Survey Shows Palo Alto Residents Feel the Pain of High Housing Costs

I recently ran a survey of housing attitudes among people living in Palo Alto.  It yielded some interesting results.

Why

I ran this survey to satisfy my own curiosity: I wanted to get real data on Palo Altans' attitudes towards housing.  Housing and zoning has been a politically fraught issue in recent years, but (as far as I know), there's been very little actual data on people's attitudes.

How

I advertised on Facebook from October 8-11.  The ad that people clicked on to get to the survey looked like this:
housing_pa.JPG
As far as I know, only people who saw the Facebook ad took the survey.  I didn't take the survey myself, nor did I circulate the URL or tell anyone about the survey, in order to ensure results as unbiased as possible.
The ad targeted everyone in Palo Alto aged 18 and up.  When someone clicked on the ad, they were taken to a SurveyMonkey survey where they were asked whether or not they were a Palo Alto resident.  135 people answered that question, of whom 109 said they were Palo Alto residents.  As far as I know, none of the 109 residents who qualified for the survey have any association with Palo Alto Forward.

Who Did This

I, Mike Greenfield, did this survey for my own fun and informational purposes.  I'm a Palo Alto resident; I live downtown with my family.  My background is in data analysis -- I majored in Mathematical and Computational Science at Stanford and was the first data scientist at PayPal and LinkedIn -- so I enjoy this sort of thing :)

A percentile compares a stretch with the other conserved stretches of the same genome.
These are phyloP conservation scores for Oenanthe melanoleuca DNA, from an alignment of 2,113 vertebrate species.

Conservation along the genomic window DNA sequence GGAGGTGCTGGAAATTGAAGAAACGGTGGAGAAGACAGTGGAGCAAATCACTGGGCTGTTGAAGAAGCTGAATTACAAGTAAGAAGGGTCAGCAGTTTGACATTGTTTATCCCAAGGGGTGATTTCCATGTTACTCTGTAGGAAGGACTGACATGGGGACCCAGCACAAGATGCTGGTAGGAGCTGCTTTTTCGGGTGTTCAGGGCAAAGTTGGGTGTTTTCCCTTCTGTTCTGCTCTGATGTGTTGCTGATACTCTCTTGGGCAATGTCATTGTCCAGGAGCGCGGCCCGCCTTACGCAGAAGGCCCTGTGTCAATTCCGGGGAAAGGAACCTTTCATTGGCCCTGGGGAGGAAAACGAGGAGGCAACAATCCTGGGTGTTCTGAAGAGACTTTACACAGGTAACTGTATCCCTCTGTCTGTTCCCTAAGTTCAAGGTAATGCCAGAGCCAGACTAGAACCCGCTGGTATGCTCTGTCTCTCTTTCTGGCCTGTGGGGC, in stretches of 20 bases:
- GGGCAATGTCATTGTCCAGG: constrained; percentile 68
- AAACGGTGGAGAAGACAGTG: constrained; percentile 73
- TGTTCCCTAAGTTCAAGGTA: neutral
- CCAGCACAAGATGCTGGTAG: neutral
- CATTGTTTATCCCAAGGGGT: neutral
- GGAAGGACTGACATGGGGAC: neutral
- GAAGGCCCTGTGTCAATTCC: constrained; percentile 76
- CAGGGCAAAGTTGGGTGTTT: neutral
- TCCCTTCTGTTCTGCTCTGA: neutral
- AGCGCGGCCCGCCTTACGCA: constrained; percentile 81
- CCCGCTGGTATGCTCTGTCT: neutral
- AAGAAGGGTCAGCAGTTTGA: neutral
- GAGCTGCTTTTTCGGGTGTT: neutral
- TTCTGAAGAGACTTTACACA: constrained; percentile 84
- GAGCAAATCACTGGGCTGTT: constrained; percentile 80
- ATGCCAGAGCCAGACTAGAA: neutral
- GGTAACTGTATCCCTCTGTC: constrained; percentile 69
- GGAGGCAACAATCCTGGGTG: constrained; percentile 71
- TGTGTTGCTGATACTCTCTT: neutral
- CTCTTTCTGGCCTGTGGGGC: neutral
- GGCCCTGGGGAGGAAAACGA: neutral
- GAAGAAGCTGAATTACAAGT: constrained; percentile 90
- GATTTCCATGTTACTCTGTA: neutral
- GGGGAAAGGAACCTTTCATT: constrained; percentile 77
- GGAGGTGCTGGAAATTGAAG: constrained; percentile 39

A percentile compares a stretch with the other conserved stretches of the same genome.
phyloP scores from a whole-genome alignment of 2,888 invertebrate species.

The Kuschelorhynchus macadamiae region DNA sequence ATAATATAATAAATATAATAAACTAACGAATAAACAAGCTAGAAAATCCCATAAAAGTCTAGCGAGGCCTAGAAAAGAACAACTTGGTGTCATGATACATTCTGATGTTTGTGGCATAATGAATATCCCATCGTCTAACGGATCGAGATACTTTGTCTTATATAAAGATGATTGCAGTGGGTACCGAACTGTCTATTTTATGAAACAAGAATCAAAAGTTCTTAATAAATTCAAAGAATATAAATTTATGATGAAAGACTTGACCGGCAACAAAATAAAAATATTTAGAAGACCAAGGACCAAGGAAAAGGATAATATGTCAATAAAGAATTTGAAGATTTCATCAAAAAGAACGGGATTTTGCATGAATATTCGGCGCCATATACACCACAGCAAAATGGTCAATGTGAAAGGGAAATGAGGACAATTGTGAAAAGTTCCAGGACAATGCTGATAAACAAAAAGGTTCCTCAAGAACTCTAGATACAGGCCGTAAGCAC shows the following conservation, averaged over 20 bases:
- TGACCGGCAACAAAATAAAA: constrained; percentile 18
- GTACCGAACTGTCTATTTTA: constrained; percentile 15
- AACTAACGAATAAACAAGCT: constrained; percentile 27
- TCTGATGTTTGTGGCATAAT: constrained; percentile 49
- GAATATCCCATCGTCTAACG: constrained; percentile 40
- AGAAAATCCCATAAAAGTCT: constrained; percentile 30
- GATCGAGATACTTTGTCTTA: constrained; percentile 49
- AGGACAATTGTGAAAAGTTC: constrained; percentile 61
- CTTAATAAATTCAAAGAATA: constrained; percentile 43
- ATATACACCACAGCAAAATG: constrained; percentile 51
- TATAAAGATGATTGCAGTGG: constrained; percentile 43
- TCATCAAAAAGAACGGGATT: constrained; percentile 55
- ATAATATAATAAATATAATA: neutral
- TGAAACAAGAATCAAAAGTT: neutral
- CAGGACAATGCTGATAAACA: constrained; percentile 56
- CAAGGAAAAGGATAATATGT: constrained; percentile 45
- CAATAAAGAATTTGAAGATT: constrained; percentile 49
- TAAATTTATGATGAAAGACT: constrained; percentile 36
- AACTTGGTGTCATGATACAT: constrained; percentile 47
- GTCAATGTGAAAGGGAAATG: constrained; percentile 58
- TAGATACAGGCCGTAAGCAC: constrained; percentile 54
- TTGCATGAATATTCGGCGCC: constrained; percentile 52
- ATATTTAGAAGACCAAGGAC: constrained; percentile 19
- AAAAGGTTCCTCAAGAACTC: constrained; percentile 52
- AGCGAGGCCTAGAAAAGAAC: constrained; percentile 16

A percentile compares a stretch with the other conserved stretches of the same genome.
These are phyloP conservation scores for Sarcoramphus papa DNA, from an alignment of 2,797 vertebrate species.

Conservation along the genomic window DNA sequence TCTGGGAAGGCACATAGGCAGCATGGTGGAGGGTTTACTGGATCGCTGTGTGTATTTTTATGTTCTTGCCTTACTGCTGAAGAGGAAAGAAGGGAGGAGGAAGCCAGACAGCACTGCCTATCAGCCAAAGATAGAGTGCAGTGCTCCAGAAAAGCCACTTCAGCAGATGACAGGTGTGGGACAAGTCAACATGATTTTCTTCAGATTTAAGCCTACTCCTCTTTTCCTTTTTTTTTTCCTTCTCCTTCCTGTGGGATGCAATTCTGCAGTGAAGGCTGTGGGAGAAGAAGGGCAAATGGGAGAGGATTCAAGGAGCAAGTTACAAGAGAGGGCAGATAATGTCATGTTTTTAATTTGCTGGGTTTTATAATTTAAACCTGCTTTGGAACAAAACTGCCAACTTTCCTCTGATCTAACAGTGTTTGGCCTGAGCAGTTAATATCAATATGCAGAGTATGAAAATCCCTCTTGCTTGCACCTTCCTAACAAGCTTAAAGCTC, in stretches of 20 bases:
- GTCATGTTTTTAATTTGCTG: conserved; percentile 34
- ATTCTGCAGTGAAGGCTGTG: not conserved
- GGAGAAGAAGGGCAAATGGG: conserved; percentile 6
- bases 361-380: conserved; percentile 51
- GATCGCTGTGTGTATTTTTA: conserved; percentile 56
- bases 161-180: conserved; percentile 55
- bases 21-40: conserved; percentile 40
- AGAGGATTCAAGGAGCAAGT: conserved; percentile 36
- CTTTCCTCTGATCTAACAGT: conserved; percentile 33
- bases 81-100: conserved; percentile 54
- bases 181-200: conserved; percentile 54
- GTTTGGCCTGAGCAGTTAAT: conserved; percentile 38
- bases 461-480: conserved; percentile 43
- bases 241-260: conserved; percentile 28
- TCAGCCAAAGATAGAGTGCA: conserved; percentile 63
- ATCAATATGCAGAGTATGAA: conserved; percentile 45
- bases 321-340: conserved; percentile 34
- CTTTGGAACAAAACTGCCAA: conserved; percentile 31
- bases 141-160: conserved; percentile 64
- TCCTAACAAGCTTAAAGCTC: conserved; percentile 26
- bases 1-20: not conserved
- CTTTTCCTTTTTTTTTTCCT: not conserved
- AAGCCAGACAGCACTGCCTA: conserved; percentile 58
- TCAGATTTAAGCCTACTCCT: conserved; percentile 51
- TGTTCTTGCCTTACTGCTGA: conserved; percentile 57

Results

This was a short survey, with only two substantive questions (the first question qualified answerers as Palo Alto residents, the second and third were substantive, and the fourth was a prompt to enter an email address to get results of the survey).
The first question was "Do you think that Palo Alto needs more housing than it currently has?" 92 people answered, and their responses were:

 

Answer Choices

Responses

No. There is already enough housing in Palo Alto.

30.43% (28)

Yes. But the city can only manage a little bit more housing than there is today.

20.65% (19)

Yes. The high cost of housing reflects a major housing shortage that must be addressed.

48.91% (45)

Total

92

 

In short, answers were relatively evenly divided.  Still, almost 70% said that Palo Alto needs more housing, and just under half said that the high cost of housing reflects a major housing shortage.

The second question was "Which of the following is Palo Alto's biggest problem?"  86 people answered, and their responses were:

 

Answer Choices

Responses

Not enough housing available in Palo Alto

4.65% (4)

High price of housing in Palo Alto

66.28% (57)

Shortage of parking on Palo Alto’s streets

11.63% (10)

Poor public transit infrastructure in Palo Alto

9.30% (8)

Other (please specify)

8.14% (7)

Total

86

Clearly, the price of housing stands out as the biggest problem for those who took the survey, as nearly two thirds of respondents cited high housing prices as the biggest issue for Palo Alto.

Methodology/Disclaimers

Like any survey, this survey is not perfect.  Here's how:
-- It only surveys Facebook users.  The vast majority of Palo Altans use Facebook, but there are some that don't.
-- It only surveyed those who clicked on a sponsored post about housing.  That group is no doubt a bit different than the average population, for a variety of reasons.
-- It's a small audience; the traditional margin of error number is +/- 10%.  So it's a very safe bet that the high price of housing is the #1 issue among those mentioned, and a fairly safe bet that the largest group of people believe that there is a major housing shortage.  But there's not enough data to distinguish between most of the other answers.
-- I modified the survey very slightly after 10-15 people had taken it: I added an "other" field to the biggest problem question.  At around the same time, I also started prompting respondents for email addresses at the end of the survey.

With those disclaimers made, I believe that this survey is better than anything else out there.

My hope is that it will both inform policy and be an example of gathering good data for others to emulate going forward.


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